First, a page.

His king sent to safety, Schwerin now took command. It was now about 16:00 and the battle had been going on for nearly three hours. A subordinate asked Schwerin if he was going to give the order to retreat and he supposedly said, famously, "Over enemy bodies."  This was the 18th century equivalent of the American General McAuliffe's famous "Nuts!" to suggestions that he surrender at the Battle of the Bulge. Whether Schwerin actually said it is not known. At least General McAuliffe had an efficient staff and press corps to document his own stubbornness.

The Prussian infantry was at last ordered to advance on the Austrian center. The deep snow, by this time churned up and tamped down by thousands of Austrian horses, may have been a little easier to move through. But almost a mile separated the opposing lines and we can only imagine that it was fairly difficult for even the well-trained Prussian infantry to keep the parade-ground formations without frequent stopping to realign its ranks.

At any rate, after a two-hour, slow advance, by about 18:00 the Prussian line reached musket range (100 yards?) and commenced to unleash its terrible 4-5 round per minute volley fire on the Austrians. The Austrian infantry, with their wooden ramrods and antique fire-by-ranks procedures were only able to deliver possibly one round for every three of the Prussians. Moreover, these troops were not nearly as trained or well-led as their Prussian counterparts. So, in short order, with their ranks decimated by bullets from canister and musketry, the Austrian line started to melt. The terrified Hapsburg troops began to clump behind each other in packed mobs; some reports saying as deep as 30-40 ranks, making them, ironically, even more vulnerable to the 28 six-pounder battalion guns the Prussians had manhandled along with them. Within minutes all semblance of a battle line had dissolved into chaos.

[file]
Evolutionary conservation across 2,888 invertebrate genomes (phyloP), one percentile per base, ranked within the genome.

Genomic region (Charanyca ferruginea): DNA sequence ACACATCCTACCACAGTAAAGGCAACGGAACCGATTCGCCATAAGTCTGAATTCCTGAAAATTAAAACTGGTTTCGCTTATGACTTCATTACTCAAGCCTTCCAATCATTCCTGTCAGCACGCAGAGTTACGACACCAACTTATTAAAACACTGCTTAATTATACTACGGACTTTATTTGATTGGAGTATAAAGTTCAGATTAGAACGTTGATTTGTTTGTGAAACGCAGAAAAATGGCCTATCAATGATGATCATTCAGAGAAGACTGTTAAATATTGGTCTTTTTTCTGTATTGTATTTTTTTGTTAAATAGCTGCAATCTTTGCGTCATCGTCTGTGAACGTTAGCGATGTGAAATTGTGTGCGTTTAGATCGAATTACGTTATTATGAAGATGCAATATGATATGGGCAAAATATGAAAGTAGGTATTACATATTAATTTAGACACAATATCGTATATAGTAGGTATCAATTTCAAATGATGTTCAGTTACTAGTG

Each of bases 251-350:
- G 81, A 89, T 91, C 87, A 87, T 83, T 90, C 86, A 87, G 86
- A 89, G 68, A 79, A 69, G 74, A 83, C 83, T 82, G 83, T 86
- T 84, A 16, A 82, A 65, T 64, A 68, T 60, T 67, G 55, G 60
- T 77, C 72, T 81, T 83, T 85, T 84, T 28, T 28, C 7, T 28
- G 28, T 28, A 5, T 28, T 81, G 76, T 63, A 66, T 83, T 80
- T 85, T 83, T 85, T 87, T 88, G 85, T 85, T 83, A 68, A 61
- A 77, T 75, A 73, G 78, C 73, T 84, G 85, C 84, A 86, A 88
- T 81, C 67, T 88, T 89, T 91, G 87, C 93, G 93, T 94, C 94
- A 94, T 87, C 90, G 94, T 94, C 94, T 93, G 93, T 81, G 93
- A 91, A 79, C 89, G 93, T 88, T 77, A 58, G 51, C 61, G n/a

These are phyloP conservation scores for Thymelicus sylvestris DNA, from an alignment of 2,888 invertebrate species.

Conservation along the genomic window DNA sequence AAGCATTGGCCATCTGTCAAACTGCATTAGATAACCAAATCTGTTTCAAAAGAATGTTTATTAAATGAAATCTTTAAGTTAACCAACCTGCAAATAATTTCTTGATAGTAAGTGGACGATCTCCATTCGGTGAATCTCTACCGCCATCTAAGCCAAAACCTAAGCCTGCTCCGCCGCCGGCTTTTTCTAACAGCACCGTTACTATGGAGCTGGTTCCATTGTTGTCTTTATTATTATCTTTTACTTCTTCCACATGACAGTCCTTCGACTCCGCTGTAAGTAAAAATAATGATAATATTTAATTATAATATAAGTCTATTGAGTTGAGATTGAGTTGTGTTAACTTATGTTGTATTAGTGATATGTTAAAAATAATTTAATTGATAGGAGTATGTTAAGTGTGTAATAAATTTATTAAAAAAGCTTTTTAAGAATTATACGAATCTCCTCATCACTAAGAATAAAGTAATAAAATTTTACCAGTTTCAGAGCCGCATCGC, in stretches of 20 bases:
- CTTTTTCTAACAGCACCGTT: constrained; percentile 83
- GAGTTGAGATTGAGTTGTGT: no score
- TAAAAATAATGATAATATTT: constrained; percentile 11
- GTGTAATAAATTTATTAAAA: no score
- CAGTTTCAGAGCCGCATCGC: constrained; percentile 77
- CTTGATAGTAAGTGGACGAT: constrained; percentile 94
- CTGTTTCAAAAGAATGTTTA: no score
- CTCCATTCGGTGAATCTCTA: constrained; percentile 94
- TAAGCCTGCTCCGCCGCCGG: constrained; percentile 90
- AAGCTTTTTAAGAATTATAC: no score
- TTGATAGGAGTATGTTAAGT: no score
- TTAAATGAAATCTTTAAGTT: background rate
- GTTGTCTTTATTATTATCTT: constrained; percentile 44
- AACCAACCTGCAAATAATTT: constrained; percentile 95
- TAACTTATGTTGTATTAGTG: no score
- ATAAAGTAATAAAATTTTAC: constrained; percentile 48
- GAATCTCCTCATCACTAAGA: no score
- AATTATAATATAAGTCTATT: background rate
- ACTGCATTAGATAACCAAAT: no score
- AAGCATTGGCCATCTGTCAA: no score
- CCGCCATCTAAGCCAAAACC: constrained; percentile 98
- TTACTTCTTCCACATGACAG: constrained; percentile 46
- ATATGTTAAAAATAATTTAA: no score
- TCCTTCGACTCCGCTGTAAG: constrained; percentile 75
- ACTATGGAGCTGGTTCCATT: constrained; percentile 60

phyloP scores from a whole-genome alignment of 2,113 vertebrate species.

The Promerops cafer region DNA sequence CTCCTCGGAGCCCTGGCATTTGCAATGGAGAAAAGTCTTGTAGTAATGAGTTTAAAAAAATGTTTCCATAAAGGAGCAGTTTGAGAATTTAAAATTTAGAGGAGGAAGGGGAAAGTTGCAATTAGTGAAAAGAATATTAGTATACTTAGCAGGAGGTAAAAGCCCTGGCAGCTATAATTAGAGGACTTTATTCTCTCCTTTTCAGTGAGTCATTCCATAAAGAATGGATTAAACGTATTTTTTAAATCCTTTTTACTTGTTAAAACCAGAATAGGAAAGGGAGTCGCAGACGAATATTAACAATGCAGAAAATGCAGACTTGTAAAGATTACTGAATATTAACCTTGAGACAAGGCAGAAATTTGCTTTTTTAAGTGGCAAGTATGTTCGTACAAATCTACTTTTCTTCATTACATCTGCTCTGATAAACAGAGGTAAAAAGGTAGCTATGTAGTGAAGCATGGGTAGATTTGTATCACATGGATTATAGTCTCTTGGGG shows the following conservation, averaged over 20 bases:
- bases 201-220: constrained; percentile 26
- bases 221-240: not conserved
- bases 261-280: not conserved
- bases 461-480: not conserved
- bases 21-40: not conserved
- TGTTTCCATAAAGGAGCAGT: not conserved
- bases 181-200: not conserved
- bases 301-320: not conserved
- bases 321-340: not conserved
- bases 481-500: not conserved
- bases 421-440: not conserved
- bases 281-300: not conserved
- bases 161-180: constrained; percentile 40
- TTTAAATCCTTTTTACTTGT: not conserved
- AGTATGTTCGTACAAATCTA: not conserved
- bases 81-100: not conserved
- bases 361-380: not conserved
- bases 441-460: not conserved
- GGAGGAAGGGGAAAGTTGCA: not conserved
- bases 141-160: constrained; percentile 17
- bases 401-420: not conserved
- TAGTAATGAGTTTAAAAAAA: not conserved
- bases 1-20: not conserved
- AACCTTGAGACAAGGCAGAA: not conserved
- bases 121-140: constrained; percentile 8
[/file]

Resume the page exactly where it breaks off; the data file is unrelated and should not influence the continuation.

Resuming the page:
View 3:  Looking west-northwest from bridge at Neudorf over the Kleinerbach ("kleiner" indeed) looking NW from behind the Prussian left toward the Austrian right wing. Not a formidable barrier by later standards, but it might have been impractical to take cavalry over it. And it was probably cold as hell to wade across.

The Austrian right wing cavalry under Birkenfeld attempted to save the day themselves by charging the Prussian left. But they too were ripped to shreds by the discipline volley fire and unshakable infantry lines.

Within about half-an-hour of this firefight, the entire Austrian line broke and general rout ensued. Prussian hussars (Zieten's #2 Red Hussars) gave a half-hearted chase in the twilight, but this was called off by about 19:15 as it started to get too dark to see.